The Kadyrov Archives
Eight years of investigative reporting on the Chechen warlord with a penchant for the fight game.
I still remember the first time I decided to write about Ramzan Kadyrov.
It was October 2015. I was scrolling through Twitter at a cafe in Sochi, the resort town along the Black Sea, when a baffling image appeared before me: Kadyrov standing beside then-UFC heavyweight champion Fabricio Werdum while holding his oversized championship belt.
The Brazilian fighter had signed an affiliation agreement with Kadyrov’s personal MMA fight club, Akhmat MMA. His deal consisted of frequent visits to Chechnya as an ambassador for the promotion and required him to conduct a portion of his future training camps there. Once the deal was struck, Werdum was paraded around in the streets of the Chechen capital, Grozny, dressed in the conservative Islamic clothing typical in the region.
It was quite a sight: the UFC’s reigning heavyweight champion stoically positioned behind a man accused of horrific human rights abuses that would only grow more sinister over the coming years.
Weeks later, I published my first investigative article on Kadyrov—a decision that changed the entire trajectory of my professional career.
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Over the next eight years, my reporting on Kadyrov would make it into The New York Times, The Guardian, and Foreign Policy.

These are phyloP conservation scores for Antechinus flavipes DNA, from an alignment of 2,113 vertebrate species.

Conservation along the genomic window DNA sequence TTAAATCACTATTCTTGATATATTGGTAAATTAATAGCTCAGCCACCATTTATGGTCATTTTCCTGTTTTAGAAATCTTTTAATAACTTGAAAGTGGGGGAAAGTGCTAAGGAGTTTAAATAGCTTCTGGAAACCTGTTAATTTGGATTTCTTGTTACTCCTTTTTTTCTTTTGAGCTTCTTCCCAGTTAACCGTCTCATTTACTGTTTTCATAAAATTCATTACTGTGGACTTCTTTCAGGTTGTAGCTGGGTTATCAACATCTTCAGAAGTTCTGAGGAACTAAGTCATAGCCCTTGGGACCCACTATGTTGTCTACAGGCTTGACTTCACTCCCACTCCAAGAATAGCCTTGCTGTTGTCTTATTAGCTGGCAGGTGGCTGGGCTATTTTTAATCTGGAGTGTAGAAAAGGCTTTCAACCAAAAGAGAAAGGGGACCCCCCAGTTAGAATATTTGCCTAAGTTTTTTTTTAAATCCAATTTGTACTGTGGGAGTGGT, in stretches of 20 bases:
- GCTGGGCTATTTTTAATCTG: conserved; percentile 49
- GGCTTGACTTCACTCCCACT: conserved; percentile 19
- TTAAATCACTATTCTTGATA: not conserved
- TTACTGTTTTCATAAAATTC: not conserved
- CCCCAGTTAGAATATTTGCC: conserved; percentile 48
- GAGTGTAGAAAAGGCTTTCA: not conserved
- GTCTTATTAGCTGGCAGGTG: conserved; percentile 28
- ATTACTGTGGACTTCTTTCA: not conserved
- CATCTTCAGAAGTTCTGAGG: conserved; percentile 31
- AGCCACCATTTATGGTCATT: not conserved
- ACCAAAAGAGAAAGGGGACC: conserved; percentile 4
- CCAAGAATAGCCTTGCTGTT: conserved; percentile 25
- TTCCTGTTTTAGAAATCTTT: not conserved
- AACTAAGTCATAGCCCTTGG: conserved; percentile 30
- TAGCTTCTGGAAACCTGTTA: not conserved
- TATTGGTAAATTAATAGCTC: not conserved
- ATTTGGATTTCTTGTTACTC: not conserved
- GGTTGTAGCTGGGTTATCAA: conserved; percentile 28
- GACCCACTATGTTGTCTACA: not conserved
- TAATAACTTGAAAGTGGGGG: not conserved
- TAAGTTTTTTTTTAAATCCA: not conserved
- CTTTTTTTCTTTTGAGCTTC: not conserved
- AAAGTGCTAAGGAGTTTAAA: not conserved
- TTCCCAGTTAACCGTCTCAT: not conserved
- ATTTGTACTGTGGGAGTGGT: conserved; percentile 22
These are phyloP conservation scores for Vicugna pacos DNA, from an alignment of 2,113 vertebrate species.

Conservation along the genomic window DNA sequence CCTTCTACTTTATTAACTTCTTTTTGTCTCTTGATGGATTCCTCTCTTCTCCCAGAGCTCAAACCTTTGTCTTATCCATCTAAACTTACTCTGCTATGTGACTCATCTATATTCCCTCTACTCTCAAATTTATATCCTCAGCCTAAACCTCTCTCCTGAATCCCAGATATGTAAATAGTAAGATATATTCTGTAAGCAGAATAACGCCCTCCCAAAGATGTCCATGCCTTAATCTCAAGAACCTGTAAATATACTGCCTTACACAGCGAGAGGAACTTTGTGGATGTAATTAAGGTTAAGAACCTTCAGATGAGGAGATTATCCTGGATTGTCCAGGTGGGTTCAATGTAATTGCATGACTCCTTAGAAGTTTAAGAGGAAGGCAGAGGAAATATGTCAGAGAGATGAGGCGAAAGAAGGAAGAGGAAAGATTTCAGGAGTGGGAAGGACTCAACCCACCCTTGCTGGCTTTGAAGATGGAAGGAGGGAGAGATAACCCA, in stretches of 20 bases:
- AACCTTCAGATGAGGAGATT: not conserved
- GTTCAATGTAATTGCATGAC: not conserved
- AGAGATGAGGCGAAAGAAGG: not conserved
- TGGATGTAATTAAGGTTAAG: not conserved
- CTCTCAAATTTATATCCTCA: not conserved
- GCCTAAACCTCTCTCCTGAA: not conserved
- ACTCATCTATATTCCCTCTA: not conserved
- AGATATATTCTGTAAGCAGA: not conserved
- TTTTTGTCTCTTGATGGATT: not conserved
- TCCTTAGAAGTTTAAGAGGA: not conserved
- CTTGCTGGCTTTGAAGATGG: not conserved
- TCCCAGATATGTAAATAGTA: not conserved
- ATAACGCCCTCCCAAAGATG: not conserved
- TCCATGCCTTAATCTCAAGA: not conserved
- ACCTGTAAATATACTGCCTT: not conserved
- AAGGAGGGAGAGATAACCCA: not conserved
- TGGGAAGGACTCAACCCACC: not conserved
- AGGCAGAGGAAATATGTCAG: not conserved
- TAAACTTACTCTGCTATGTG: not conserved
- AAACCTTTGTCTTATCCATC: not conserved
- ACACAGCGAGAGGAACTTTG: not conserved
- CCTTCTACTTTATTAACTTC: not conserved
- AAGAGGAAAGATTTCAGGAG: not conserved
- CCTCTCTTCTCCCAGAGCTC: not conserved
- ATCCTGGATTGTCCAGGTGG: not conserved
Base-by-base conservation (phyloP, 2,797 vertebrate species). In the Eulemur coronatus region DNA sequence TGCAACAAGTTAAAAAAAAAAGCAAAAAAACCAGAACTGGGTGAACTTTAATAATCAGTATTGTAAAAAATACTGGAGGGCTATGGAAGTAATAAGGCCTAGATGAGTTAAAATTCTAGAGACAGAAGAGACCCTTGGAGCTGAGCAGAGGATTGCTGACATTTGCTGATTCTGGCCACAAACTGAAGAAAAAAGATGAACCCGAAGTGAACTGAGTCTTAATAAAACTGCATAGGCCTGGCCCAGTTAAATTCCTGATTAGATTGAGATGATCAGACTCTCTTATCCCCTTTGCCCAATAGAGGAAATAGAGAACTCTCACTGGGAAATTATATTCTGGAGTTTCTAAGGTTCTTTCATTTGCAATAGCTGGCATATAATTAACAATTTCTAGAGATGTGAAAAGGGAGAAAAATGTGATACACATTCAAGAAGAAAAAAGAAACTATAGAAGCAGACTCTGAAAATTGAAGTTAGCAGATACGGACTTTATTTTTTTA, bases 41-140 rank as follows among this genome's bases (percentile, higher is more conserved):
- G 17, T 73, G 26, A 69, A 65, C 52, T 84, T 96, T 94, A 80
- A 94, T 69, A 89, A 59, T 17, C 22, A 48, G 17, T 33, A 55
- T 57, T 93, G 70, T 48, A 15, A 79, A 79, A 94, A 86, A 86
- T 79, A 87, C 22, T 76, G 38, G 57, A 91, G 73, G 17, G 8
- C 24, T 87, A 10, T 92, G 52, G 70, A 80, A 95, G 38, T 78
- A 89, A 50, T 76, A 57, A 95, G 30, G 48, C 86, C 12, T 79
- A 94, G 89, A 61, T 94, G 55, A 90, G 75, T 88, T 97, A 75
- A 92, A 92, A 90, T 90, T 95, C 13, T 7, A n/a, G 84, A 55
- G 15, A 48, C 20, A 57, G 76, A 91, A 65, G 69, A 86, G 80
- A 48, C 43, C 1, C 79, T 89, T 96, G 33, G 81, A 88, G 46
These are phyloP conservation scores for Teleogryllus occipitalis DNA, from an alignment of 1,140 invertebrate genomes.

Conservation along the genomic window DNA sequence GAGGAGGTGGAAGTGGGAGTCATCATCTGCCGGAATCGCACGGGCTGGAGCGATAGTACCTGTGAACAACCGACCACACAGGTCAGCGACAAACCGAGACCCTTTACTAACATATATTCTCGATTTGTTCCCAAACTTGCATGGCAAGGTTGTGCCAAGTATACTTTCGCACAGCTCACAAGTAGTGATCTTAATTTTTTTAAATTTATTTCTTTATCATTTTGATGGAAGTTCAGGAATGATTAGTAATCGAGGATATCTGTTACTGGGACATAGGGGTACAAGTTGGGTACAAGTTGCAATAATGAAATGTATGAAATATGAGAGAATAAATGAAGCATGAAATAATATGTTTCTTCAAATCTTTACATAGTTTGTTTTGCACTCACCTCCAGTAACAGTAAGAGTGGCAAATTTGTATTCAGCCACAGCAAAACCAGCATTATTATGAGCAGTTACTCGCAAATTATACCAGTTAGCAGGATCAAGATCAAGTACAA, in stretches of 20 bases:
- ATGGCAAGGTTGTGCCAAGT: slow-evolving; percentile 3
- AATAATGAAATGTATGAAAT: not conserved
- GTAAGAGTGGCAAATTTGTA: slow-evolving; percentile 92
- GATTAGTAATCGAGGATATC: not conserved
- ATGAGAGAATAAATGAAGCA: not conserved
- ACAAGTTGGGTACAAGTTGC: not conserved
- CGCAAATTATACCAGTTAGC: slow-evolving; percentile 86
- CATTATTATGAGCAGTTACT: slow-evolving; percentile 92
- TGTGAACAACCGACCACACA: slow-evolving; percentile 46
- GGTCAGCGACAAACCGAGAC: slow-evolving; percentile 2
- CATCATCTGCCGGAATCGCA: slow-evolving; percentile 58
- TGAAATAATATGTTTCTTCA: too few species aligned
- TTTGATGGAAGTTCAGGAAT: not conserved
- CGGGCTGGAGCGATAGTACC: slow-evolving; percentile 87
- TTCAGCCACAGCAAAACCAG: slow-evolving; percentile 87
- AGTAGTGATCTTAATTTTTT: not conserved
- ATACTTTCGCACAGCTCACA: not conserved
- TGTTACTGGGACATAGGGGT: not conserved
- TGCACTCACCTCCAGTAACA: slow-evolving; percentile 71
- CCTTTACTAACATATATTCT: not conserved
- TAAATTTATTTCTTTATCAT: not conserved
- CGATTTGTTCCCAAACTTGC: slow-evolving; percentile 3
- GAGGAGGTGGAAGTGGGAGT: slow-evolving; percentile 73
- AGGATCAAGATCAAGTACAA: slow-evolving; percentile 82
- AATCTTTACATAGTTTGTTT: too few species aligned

But it wasn’t always so straightforward.
When I first started reporting on Kadyrov, only a handful of outlets were willing to consider my pitches. Most of my work ended up being featured at, where my boss saw value in my work on the dictator's growing influence in the world of combat sports. He was right, and that same reporting would later serve as the basis of an award-winning HBO Real Sports documentary titled ‘MMA Fight Club.‘
The documentary opened doors that were previously sealed shut. I began working for The Guardian and even lectured on the subject at universities such as Princeton. It also drew attention from Kadyrov and his henchmen. I began receiving emails and messages demanding that I apologize to Kadyrov for spreading lies about him. Some threatened to find and kill me. I decided to keep reporting anyway.
This sort of journalism is not for the faint of heart. And though it can come at great personal expense, it can also be a vehicle for change.
In December 2020, the United States Department of the Treasury issued sanctions targeting Kadyrov and his fight club. It was the first time that a country had issued sanctions targeting Kadyrov’s sports investments and paved the way for the federal government to scrutinize his affiliations with American athletes and organizations such as the UFC. My reporting helped make that happen.
Now—eight years and more than 40 feature-length articles later—I thought it was time to establish an archive of sorts; a timeline of all my investigative reporting on the Chechen warlord. And since Kadyrov remains an influential figure in MMA, it will unfortunately continue to be updated on a regular basis.
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